Ahead of their November 28th appearance at Whelan’s Live, Dublin, Joe McNulty caught up with the terrific trio that is Wyvern Lingo, to chat about how they met; and how touring with Hozier inspired them to kick college to the kerb and concentrate on bringing the band to the next level.
Bray trio Wyvern Lingo – Karen Cowley, Saoirse Duane, and Caoimhe Barry – are one Irish band who deserve attention. Upon hearing their track Used, there can be no doubt that what you’re listening to is authentically Irish. What The Lingos have achieved is a sound that cannot be replicated by anyone other than those who possess the sweet , mellow undertones of the Irish lilt. Their harmonies draw you in, in transcendental fashion, towards a form of Celtic mystic, that is uniquely theirs.
Joe Mc: “I read somewhere that Caoimhe and Karen met while climbing trees in a field in bray, and the thing that brought you closer together was a Led Zeppelin song. Do you want to elaborate on this?”
Karen: “Yeah that’s true. We literally live in the estates that back onto each other. I don’t know how we hadn’t met already, but we were only kids and I already knew Saoirse from Primary School.”
Caoimhe: “Essentially, we were 11 or 12 and realising that there were other people out there into the same music. That’s kind of how we gravitated towards each other. Since then, the band has existed as long as we’ve been friends and were always jamming with each other at lunch time in school.”
Saoirse: “We basically spend nearly every day together, so we’ve become really good friends.”
Karen: “It’s gone beyond that, I don’t think it’s friendship anymore.”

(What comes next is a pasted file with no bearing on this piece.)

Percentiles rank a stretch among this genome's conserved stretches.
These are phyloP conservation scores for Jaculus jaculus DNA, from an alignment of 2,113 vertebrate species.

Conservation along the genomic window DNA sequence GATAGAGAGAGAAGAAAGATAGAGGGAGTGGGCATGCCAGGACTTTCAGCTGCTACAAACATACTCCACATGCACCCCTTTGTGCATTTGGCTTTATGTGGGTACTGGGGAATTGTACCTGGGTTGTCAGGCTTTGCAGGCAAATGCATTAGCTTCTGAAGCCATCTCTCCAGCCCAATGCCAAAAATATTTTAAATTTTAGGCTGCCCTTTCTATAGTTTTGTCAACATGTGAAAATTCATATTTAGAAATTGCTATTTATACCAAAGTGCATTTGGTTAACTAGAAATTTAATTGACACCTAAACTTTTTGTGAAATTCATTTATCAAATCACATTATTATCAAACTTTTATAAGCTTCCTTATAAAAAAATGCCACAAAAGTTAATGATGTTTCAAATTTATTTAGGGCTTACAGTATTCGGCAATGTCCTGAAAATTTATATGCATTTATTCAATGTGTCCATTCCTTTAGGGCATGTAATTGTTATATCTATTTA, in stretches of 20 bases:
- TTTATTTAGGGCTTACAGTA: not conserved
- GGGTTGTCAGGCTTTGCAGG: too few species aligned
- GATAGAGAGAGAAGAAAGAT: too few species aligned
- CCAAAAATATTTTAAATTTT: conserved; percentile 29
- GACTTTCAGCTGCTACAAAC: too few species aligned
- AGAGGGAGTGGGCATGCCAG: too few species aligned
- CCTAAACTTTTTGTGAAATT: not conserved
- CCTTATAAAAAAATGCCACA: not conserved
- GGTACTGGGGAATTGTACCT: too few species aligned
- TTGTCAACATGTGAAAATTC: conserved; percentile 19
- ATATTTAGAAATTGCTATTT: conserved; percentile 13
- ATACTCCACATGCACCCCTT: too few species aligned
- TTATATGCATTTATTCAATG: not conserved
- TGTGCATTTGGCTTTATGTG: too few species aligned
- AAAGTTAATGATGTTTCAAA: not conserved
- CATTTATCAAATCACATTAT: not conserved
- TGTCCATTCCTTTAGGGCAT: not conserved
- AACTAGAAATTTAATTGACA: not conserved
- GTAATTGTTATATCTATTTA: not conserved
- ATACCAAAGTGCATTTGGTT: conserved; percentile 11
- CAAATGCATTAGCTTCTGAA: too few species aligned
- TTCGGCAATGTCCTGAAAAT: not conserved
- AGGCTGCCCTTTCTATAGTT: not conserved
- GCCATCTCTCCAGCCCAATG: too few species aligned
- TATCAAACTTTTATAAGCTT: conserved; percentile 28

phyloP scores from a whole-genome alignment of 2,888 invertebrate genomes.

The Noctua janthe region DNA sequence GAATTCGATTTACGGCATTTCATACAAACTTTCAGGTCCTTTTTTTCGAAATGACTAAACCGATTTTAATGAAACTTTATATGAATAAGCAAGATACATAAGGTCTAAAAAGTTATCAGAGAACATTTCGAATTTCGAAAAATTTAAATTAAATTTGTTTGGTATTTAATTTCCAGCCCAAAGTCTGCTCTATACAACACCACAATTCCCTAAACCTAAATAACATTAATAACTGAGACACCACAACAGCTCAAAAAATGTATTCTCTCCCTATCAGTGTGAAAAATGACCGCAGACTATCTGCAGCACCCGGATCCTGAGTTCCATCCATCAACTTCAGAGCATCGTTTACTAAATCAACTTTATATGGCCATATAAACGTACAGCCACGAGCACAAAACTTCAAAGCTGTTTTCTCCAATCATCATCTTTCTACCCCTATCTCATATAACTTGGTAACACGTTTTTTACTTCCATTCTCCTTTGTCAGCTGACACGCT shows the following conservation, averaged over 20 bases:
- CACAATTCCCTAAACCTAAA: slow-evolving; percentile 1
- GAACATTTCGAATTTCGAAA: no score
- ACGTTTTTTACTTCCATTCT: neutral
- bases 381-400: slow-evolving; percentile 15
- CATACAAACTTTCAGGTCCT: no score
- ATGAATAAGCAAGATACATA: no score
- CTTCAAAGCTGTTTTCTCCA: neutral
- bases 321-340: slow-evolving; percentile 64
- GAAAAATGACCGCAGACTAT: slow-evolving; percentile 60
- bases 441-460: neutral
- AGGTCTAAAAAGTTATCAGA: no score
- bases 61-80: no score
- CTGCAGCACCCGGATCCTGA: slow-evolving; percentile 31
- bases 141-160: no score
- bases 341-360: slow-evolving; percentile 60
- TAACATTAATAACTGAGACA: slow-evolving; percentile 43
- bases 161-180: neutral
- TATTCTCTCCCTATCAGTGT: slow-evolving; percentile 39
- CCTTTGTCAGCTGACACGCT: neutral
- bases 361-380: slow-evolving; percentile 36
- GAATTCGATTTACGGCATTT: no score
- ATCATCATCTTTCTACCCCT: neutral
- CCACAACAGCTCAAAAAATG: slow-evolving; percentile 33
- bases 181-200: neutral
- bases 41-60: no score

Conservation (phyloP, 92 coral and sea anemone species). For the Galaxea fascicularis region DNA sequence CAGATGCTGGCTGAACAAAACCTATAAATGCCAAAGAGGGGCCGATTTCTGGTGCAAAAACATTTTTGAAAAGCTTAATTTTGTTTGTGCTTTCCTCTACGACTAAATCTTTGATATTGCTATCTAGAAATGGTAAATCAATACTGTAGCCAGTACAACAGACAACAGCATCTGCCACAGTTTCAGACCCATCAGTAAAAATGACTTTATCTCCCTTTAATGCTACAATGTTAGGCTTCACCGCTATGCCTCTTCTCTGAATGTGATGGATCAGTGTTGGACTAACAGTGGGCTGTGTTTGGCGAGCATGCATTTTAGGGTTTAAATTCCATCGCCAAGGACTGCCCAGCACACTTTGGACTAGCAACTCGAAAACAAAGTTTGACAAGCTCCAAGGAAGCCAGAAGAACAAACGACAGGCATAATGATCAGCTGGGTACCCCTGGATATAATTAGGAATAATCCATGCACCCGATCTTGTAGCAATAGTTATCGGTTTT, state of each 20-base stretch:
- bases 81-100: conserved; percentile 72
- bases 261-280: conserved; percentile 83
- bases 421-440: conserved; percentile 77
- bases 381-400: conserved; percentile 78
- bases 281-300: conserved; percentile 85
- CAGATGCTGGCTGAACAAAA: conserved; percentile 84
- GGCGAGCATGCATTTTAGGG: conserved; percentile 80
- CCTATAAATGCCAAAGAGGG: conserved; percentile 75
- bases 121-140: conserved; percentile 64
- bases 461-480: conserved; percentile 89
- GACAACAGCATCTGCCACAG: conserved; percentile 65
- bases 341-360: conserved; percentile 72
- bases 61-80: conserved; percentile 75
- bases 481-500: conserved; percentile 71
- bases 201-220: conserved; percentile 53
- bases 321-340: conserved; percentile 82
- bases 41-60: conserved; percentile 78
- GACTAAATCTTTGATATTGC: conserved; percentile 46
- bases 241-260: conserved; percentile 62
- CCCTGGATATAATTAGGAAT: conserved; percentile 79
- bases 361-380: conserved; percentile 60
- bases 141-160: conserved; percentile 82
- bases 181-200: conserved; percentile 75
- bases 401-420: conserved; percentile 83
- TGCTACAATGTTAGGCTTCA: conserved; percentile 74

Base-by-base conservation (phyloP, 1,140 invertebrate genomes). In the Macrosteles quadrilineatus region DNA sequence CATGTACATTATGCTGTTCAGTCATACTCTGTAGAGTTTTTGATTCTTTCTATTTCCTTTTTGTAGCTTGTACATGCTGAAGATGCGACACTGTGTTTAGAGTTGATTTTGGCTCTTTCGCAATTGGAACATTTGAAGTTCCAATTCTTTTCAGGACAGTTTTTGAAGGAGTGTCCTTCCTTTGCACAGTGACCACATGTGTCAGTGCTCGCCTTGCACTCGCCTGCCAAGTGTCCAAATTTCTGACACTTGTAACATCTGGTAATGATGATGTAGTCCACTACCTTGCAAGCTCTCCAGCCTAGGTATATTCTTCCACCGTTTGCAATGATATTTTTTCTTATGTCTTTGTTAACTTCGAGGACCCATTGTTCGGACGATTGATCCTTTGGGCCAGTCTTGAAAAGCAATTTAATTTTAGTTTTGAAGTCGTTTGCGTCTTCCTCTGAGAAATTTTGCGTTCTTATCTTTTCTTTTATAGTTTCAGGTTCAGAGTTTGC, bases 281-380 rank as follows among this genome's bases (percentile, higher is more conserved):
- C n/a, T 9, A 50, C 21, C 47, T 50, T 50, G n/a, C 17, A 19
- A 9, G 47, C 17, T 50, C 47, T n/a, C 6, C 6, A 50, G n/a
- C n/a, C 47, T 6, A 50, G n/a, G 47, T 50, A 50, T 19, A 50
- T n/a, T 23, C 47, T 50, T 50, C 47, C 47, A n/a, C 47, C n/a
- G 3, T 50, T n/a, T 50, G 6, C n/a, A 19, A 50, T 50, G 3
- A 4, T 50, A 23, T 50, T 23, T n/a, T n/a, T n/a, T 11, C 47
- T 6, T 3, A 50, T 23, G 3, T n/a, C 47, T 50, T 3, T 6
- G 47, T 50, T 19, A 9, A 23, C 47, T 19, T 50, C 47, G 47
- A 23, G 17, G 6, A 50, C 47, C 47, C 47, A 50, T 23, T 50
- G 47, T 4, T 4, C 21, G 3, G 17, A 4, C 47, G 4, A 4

— Other Voices (@OtherVoicesLive) November 23, 2015
Joe Mc: “Do you all share similar music interests, and is that one of the key factors when you initially form a band, or is it important to have a more mixed variety of influences?”
Saoirse: “We all grew up with our parents listening to classic rock, our brothers and sisters listening to more recent music like The Villagers, for example; but yeah, we do all have very similar tastes. We have our differences as well.”
Caoimhe: “Different enough that we’re constantly showing each other new music. I think our bread and butter is 60/70’s rock and folk music, Joni Mitchell, Simon and Garfunkel, Led Zeppelin, Queen and Thin Lizzy. Then as well though, we’re 90’s babies and are mad about really cleanly produced RnB and pop music. So it’s a weird mix of influences.”
Joe Mc: “The song used is one track that I think anyone who listens to you will resonate with; everyone’s been in a bad relationship and everyone has been hurt at some stage in their life. Is it difficult to sing a song like that or is it more of a therapeutic process?”
Karen: “I find writing a song very therapeutic but once you start working on it together, you don’t lose the meaning of it, by any means, but I definitely don’t break inside every time I play it. I think it’s a positive thing, and it also becomes our song so it’s not just mine. I wouldn’t say that you lose the connection, it just changes over time.”
Caoimhe: “I always find that when I’m writing a song like that, I’m upset, but that upset doesn’t exist again. Initially, when you’re writing it though, you really connect with it.”
Joe Mc: “One thing that’s really unique and refreshing about you guys is that you all share the responsibility of being the lead singer on certain tracks; was that something that you always envisioned for the band, or did it happen in a more casual way?”